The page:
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The Appropriate Use of Idioms Idioms play an Important part in English and it is very important for students and others to know them and also to have the ability to use them in their conversations especially in class discussions, debate etc. Despite the fact that it is not simple as Idioms are phrases whose meaning cannot be understood from the words’ meaning. They’ve metaphorical – meaning: – Something regarded or used to symbolize something different. For example, the Idiom – ‘go into the wall,’ does not merely mean to walk over to the wall, but it means to become financially destroyed or bankrupt. Idioms can be used as describing people by way of example, on negative and positive qualities, ‘she has a heart of gold, heart of gold which is positive- meaning – generous and really kind. He a cold fish – it’s an idiom meaning- unfriendly. We could learn people’s slow and fast attributes. He’s very quick off the mark which means, things are always got by him before everyone else, and if we say- I was a bit slow off the mark, it means that I was slow doing my work.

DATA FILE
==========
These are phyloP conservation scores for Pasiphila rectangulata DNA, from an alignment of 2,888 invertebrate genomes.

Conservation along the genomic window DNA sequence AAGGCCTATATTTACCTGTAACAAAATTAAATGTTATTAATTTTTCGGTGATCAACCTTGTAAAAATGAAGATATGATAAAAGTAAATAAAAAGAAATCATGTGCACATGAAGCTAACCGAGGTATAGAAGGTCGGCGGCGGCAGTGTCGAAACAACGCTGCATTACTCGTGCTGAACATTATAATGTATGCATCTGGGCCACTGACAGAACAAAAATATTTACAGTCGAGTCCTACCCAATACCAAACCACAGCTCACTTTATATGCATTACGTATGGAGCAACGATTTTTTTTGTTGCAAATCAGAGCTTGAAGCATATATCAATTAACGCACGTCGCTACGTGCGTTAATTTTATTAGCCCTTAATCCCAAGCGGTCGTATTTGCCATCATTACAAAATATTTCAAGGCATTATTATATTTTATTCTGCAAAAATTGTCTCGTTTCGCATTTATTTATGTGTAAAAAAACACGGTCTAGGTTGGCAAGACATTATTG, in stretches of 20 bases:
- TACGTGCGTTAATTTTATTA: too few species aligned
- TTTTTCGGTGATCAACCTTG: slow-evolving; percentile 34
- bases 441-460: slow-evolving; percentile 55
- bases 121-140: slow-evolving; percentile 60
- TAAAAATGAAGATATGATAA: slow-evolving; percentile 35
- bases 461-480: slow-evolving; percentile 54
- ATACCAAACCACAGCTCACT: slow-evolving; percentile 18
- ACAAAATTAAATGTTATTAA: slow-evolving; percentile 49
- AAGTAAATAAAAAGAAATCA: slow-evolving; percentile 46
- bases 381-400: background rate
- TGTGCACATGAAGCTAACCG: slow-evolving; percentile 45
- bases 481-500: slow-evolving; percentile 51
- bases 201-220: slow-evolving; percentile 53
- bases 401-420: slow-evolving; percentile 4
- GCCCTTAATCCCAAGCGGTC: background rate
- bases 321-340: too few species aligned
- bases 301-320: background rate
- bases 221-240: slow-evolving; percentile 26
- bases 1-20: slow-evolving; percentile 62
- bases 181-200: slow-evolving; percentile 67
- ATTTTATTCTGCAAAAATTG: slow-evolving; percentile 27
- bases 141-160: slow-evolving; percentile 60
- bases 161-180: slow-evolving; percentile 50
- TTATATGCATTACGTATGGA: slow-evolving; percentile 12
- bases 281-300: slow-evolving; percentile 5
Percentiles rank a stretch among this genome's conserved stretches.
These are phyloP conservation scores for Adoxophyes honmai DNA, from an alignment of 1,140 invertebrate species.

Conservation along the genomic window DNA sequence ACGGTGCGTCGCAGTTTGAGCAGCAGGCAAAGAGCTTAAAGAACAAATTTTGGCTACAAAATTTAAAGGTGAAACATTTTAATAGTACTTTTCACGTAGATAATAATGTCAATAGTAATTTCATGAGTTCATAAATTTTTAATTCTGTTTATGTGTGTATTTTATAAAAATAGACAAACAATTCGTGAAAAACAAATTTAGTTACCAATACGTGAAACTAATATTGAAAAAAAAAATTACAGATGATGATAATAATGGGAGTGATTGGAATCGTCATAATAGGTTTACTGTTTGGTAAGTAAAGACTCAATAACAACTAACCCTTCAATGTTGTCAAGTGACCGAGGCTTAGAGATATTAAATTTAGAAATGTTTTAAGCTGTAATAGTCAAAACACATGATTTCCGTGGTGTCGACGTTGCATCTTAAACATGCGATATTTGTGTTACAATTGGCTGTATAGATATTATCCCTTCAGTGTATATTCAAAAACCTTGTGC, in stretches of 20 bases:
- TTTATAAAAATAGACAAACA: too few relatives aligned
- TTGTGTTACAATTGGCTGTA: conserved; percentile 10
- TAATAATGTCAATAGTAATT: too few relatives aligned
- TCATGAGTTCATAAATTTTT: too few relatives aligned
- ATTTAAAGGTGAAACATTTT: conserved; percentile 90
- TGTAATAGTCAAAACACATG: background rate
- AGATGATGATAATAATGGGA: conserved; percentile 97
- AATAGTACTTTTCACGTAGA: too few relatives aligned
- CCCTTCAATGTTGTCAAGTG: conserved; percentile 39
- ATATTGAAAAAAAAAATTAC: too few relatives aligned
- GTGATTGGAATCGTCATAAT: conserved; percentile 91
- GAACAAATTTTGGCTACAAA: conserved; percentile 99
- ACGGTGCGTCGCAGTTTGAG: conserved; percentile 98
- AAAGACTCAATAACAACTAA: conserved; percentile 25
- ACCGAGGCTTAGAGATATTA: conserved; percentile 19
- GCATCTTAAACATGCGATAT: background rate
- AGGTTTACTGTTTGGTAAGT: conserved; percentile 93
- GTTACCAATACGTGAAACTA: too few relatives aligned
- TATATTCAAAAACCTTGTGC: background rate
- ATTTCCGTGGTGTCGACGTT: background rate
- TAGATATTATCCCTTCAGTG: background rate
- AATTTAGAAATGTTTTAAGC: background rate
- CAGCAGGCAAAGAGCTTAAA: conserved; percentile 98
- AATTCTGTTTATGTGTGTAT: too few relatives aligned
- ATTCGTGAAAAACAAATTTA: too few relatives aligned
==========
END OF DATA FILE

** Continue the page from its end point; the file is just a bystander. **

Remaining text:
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Idioms can be further used in describing feelings or disposition. Case in point- She appears to be keeping up her chin which means happy despite things that are bad. He had a face as long as a fiddle, means depressed or sad, and it is a negative feeling.
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Horoscopes in English language papers and magazines are often a good place to locate idioms about states and moods, as horoscope generally tries to tell you how you’re going to feel during the coming day, week or month etc. We can find Idioms connected with praise and criticism. For example, the meal was out of the world. The other idiom is Mary would like to get her cake and eat it means she wants everything without any contribution from her side. Idioms are also based on titles of those parts of the body such as- He has a finger in every pie. It means he is involved in quite a few diverse things. I have that song on the brain – means that you can’t stop yourself from singing it. Idioms are also connected with daily routine, such as – rise and shine, get a bite to eat, have a rest, put your feet up (unwind) and watch the box (see TV). Pupils who want to speak or write effectively and naturally needs to master the idioms. When learning idioms a simple dictionary will likely be of no use because it will describe the literal meaning of every word that’s useless when In regards to idioms. A good dictionary will have the source of the idiom which may help to explain how it came to take on its idiomatic meaning. For instance that the idiom ‘apple of my eye’ originally meant the central aperture of the eye And it came to mean ‘loved, cherished above others’.